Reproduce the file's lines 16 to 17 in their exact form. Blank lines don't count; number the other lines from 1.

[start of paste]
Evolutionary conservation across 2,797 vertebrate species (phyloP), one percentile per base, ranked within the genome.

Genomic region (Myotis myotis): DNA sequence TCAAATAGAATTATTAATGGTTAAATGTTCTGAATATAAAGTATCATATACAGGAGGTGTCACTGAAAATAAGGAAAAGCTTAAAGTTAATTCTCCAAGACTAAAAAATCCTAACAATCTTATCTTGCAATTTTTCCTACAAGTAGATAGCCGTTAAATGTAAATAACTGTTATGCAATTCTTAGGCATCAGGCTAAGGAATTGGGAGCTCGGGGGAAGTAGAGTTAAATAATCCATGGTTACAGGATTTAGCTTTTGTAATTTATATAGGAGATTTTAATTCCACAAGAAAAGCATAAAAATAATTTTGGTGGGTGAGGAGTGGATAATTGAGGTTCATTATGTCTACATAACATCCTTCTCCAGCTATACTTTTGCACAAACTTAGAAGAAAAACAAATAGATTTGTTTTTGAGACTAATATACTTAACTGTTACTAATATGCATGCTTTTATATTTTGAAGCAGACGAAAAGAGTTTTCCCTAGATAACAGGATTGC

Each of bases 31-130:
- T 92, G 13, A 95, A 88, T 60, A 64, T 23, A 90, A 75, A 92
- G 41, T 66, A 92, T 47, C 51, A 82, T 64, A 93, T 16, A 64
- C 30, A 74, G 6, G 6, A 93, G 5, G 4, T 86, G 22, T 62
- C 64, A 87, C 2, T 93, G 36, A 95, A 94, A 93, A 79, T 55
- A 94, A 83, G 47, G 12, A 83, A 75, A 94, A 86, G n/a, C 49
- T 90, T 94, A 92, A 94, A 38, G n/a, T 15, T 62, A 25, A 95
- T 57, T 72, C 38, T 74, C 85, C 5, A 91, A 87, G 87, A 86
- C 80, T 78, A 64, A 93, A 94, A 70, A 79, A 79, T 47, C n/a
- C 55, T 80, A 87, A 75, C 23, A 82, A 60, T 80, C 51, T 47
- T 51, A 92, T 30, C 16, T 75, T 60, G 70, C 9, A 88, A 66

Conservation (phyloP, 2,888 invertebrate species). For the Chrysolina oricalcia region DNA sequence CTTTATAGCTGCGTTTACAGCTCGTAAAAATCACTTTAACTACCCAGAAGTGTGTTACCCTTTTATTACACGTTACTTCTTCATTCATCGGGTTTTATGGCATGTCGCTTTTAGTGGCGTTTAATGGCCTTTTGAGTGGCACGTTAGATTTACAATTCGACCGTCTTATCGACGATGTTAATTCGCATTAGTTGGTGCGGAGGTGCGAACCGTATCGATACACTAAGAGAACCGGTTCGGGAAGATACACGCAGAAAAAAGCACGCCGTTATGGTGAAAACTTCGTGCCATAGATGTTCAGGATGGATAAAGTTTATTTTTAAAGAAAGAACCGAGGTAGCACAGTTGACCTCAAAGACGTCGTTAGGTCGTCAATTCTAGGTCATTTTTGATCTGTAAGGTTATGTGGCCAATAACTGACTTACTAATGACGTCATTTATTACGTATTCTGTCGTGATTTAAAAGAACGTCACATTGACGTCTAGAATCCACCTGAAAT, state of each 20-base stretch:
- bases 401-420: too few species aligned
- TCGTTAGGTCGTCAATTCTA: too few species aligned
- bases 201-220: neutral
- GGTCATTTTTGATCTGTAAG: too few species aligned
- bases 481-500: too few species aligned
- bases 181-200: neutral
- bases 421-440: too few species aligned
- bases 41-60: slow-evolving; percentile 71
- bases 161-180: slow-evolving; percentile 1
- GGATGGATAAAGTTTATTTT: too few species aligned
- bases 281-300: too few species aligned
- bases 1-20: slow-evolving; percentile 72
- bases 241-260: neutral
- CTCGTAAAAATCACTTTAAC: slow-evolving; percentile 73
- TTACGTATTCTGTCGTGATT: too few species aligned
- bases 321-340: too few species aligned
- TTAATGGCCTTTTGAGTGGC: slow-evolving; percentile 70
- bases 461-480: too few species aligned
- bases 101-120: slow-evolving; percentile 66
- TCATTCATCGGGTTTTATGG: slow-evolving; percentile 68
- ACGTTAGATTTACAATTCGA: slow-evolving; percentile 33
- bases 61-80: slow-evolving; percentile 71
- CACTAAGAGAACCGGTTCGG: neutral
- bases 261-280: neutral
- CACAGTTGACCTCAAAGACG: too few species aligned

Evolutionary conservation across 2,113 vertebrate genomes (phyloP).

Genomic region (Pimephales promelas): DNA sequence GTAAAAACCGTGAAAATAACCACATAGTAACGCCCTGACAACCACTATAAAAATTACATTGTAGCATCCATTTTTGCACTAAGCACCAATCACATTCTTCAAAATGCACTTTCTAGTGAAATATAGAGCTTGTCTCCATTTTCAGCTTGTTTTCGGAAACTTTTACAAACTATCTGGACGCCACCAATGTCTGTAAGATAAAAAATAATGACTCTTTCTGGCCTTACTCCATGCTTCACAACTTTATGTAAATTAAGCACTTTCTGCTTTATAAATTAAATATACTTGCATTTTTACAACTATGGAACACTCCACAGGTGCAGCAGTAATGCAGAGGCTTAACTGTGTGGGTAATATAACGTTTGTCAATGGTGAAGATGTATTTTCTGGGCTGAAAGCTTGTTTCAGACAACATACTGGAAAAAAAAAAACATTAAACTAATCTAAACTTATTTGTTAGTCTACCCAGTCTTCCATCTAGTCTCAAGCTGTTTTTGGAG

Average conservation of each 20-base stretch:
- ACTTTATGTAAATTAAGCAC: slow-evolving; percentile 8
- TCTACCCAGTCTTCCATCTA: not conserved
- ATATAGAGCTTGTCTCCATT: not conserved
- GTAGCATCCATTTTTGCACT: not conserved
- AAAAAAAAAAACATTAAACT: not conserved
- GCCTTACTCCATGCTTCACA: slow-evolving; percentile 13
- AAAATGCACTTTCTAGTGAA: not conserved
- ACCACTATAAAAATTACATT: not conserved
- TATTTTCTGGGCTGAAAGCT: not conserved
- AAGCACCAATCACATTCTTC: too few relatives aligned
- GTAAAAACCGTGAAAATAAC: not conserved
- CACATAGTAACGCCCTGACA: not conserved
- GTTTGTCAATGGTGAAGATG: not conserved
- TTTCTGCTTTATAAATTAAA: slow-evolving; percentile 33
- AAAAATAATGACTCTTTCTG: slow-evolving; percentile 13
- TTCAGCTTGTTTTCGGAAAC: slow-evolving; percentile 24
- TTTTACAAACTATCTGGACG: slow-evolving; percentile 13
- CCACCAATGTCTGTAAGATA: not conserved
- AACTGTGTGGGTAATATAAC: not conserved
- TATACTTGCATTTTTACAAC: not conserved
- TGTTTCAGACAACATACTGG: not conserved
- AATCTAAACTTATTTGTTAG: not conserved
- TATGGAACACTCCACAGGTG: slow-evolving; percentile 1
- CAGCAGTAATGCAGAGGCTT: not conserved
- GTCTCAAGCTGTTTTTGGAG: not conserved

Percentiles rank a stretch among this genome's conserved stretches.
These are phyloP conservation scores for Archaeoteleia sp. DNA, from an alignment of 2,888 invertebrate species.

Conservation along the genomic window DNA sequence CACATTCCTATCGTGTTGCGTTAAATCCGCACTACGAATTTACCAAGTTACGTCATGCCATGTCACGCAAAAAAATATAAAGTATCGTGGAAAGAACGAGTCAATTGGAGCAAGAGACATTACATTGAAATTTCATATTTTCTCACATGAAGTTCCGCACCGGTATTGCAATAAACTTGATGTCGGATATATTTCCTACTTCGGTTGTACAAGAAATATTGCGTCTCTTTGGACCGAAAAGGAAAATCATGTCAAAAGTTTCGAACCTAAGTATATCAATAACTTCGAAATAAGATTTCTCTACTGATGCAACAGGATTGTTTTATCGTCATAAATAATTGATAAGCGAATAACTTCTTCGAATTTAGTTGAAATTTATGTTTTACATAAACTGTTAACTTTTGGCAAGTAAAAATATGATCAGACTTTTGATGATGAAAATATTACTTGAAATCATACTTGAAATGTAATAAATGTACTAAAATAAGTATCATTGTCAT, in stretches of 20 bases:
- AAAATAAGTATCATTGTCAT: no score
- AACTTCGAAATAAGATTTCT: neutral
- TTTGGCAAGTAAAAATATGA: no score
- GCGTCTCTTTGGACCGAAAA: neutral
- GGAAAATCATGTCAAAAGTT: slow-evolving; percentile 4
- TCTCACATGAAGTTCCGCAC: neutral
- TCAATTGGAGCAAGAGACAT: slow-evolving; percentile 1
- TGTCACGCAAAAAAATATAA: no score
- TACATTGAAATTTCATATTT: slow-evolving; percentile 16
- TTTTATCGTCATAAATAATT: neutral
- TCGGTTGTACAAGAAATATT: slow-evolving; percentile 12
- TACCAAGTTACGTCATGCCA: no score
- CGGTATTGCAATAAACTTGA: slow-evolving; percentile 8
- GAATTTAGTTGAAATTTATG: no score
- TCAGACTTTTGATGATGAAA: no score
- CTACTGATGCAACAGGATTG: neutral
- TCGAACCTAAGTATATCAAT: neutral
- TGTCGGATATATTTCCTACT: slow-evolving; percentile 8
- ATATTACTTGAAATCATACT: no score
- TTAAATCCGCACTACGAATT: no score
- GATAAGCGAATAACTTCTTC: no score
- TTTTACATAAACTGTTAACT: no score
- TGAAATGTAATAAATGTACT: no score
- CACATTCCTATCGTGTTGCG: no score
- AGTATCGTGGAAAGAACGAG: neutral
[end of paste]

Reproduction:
- TCGTTAGGTCGTCAATTCTA: too few species aligned
- bases 201-220: neutral